PBT Refusal Another charge. Another real RESULT.
Location: Sheboygan, Wisconsin
A Recent Pretrial Issue in Sheboygan:
I was working on a case in Sheboygan County Circuit Court and the State wanted to use my client’s choice not to submit to a preliminary breath test against him at trial. My client was facing an OWI 3rd charge. He had been pulled over and asked to perform standardized field sobriety tests and following those tests the officer asked my client to submit to the preliminary breath test (PBT); my client chose to exercise his rights and declined to provide the sample.
The issue at hand was not entirely straightforward, a PBT result cannot be used at a trial against a defendant because the courts have deemed the device is not accurate enough to be used as an evidentiary test. On the other hand, if a person refuses to take an actual evidentiary test (whether that is a test of their blood or breath test via an intoxilyzer) that refusal has been deemed eligible to be used as an indication of consciousness of guilt. Essentially the State wanted to be able to argue that my client knew he was drunk and the reason he did not want to blow into the PBT was because he knew he was drunk. There are two main problems with that argument. First, since the result cannot be used against my client, then not providing something that cannot be used at trial anyway should not hurt my client. Second, submitting to a PBT has been deemed a choice by the courts and using someone’s legal choice against them is problematic.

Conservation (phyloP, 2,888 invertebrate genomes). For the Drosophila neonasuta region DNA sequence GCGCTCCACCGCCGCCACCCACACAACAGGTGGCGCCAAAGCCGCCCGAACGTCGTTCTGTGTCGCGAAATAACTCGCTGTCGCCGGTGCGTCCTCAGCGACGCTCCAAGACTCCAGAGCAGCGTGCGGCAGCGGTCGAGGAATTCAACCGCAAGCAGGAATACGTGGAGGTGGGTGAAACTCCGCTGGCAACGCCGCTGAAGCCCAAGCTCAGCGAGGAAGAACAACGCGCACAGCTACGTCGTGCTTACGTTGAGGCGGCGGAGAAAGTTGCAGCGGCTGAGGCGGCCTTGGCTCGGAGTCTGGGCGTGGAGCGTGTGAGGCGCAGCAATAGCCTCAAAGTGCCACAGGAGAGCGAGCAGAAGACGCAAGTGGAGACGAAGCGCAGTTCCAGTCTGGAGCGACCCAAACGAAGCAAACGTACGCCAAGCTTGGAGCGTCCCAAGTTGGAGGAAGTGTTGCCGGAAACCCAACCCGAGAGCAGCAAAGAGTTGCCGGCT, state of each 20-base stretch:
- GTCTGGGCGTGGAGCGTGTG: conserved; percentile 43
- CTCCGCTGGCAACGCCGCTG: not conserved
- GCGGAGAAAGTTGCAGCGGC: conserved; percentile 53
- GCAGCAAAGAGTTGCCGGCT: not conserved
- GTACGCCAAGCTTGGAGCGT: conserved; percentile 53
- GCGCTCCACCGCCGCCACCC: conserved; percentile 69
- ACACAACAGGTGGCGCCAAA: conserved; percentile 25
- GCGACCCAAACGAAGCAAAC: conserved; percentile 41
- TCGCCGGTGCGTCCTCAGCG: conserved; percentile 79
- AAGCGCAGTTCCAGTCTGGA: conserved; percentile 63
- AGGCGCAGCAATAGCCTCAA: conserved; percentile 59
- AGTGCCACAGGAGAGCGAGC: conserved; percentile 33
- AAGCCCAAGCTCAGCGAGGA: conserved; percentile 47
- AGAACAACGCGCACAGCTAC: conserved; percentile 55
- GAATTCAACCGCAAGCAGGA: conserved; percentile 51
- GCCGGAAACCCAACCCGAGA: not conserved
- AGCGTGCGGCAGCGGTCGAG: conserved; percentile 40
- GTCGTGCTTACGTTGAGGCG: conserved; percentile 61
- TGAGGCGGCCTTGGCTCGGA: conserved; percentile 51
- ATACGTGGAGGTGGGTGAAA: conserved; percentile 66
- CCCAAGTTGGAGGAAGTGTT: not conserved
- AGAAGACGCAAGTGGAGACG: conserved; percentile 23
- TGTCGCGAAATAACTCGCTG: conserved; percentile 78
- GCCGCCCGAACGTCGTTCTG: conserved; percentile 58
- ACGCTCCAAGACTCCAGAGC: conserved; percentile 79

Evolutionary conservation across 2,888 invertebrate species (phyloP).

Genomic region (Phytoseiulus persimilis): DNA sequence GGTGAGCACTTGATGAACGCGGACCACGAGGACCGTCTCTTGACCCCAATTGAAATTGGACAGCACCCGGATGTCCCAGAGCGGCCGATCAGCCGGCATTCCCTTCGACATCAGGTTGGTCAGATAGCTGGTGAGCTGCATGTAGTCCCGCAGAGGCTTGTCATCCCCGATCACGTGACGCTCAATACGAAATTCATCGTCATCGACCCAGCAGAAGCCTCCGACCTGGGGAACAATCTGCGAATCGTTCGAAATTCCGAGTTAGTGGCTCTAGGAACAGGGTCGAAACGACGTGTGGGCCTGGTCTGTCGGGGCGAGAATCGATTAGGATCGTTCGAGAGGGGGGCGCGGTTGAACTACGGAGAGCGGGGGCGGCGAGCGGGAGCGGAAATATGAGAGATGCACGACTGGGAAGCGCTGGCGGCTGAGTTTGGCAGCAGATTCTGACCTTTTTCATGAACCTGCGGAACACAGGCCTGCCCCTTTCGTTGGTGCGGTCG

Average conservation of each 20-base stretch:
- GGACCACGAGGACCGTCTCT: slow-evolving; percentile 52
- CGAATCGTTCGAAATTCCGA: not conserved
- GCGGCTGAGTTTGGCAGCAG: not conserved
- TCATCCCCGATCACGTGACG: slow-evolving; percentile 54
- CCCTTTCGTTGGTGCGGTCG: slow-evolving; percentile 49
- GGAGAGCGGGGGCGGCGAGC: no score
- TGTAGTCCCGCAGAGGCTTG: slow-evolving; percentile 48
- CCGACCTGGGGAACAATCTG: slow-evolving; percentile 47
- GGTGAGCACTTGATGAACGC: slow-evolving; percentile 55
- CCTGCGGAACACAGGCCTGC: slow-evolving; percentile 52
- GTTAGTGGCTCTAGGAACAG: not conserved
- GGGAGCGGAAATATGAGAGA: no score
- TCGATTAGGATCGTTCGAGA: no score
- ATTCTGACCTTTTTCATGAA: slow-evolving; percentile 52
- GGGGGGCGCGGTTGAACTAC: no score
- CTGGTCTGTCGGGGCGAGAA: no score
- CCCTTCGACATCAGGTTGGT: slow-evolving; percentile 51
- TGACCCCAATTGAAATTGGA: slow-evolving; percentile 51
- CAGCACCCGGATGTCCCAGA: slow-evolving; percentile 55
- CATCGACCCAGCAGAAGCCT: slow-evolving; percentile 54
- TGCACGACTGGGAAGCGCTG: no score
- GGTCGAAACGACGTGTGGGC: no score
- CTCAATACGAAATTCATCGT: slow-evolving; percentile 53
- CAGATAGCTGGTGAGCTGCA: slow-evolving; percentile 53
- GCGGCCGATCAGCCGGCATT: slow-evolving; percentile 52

Ultimately, I argued those major problems to the Judge and equated the use of choosing not to submit to a PBT as using someone’s right to remain silent against them in a unique situation where even not remaining silent could not have been used against them. The Judge found in our favor and agreed that exercising a constitutional right to remain silent could not be used by the State to try and argue that my client knew he was guilty. The State was not able to use my client’s refusal to submit to a PBT against him at trial.
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